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Tributes paid to Olympic TT rider Gary Dighton, who has died at age of 46

Dorset-based cyclist who rode for GB at Barcelona Games in 1992 is believed to have taken his own life

Tributes have been paid to Gary Dighton, who rode for Great Britain at the 1992 Olympics and has died at the age of 46 after reportedly taking his own life.

Dighton, who lived near Wareham, Dorset, rode as part of the Great Britain quartet in the team time trial at Barcelona, the last time it was an Olympic event, the four riders finishing in 14th place.

He gave up cycling in 1998 but returned to the sport with Poole Wheelers a decade later, and was a popular figure on the Dorset and south west time trialling scene.

He is said to have battled with depression in recent years and as news of his death spread over the weekend, many people who knew him posted messages on the blog.

Bill Temple of the Primera bike shop in Bournemouth said: “Lovely guy who always came in with a big smile. Super fast on a bike and a genuine great all round person.

“Raced TTs for us and was very professional at all times. He will be missed by lots of people but will never be forgotten.

“Rest in peace Gary."

Les Pick wrote: "Whilst this is one of the saddest days of my life I would like to speak for the immediate family and Gary's closest friends and say how touched we are that so many people remember this special man so fondly and I'd like to thank everyone for their thoughts and kind words.

“Perhaps Gary never realised how much we friends all thought of him but I hope that he's looking down on this and is overwhelmed.

“A fierce competitor and nice guy to so many who have paid tribute to him. I'll miss him dishing out pain, I'll miss his dry sense of humour and I'll miss him when he's not looking across a dual carriageway at me, trying to work out how far ahead he was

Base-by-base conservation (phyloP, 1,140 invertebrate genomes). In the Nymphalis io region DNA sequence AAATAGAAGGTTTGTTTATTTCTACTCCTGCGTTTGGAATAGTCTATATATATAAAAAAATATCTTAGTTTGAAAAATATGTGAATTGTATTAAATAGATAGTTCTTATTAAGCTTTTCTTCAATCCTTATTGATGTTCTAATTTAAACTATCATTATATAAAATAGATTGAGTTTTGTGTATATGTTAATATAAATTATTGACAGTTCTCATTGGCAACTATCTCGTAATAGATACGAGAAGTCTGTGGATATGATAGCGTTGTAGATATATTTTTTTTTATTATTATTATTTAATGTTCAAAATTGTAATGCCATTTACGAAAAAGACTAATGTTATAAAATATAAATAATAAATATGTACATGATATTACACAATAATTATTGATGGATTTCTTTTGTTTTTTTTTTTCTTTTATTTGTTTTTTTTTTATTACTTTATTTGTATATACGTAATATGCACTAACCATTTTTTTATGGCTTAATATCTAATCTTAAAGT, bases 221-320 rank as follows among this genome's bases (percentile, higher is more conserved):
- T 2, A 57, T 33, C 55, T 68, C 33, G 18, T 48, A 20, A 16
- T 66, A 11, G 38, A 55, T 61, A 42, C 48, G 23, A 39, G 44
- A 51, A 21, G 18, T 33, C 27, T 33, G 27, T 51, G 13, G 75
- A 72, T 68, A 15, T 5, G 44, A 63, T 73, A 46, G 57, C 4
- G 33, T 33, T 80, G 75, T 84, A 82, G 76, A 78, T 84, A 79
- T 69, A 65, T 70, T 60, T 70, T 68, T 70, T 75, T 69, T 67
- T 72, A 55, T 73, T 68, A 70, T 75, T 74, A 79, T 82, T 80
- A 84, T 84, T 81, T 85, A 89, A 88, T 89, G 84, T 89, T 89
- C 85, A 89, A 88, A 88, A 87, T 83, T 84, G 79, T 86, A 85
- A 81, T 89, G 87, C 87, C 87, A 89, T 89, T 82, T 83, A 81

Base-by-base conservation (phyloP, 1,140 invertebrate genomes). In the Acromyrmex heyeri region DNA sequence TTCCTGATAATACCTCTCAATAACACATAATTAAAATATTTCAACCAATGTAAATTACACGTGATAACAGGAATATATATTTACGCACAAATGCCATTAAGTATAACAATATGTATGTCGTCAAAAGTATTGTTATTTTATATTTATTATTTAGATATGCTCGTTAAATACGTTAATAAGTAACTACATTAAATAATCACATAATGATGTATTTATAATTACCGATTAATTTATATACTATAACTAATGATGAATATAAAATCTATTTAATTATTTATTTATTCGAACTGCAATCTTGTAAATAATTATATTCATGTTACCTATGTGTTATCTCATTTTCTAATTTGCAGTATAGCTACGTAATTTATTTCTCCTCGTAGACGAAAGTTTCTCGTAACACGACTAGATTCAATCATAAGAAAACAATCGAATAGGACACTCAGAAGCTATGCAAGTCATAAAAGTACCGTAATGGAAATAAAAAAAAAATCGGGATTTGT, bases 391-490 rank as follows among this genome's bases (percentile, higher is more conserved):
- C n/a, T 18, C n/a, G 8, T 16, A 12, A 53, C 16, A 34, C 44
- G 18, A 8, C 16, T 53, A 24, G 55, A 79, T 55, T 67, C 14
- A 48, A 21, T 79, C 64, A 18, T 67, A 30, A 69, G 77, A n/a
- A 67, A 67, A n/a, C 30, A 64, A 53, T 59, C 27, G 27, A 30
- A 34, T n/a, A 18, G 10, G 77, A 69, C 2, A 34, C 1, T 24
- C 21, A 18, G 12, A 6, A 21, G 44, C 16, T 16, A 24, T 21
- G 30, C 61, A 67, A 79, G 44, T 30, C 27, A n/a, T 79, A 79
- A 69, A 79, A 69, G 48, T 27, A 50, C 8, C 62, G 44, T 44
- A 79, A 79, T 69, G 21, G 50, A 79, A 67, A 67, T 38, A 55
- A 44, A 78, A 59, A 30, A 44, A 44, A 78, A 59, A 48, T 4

“Where ever you are mate, I hope you're giving it some good old fashioned RootyToot! It won't be the same here without you."

Paul Sloper said: “Just heard about the sad loss of Gary Dighton, local rider and all round top guy. RIP, thoughts to family and friends from all at Sarum Velo, please pass on our condolences.”

In an interview with the Dorset Echo ahead of the London 2012 Olympic Games, Dighton recalled how conditions for the country’s top cyclists were very different when he rode at Barcelona.

“In 1992, cycling was not as high profile as it is now,” he said. “The sport has certainly come on leaps and bounds, which is great.

The former Royal Mail worker said: “When I was riding in 1992, we were all working full-time so we had to fit our training around a job. It was difficult but we did get special leave.

“Now, the guys are full-time athletes and get all the scientific back up and all that support, which is great. I think that has helped their success.”

He gave up cycling in 1998 but returned to the sport with Poole Wheelers in 2010, and was a popular figure on the Dorset time trialling scene.

Simon joined as news editor in 2009 and is now the site’s community editor, acting as a link between the team producing the content and our readers. A law and languages graduate, published translator and former retail analyst, he has reported on issues as diverse as cycling-related court cases, anti-doping investigations, the latest developments in the bike industry and the sport’s biggest races. Now back in London full-time after 15 years living in Oxford and Cambridge, he loves cycling along the Thames but misses having his former riding buddy, Elodie the miniature schnauzer, in the basket in front of him.

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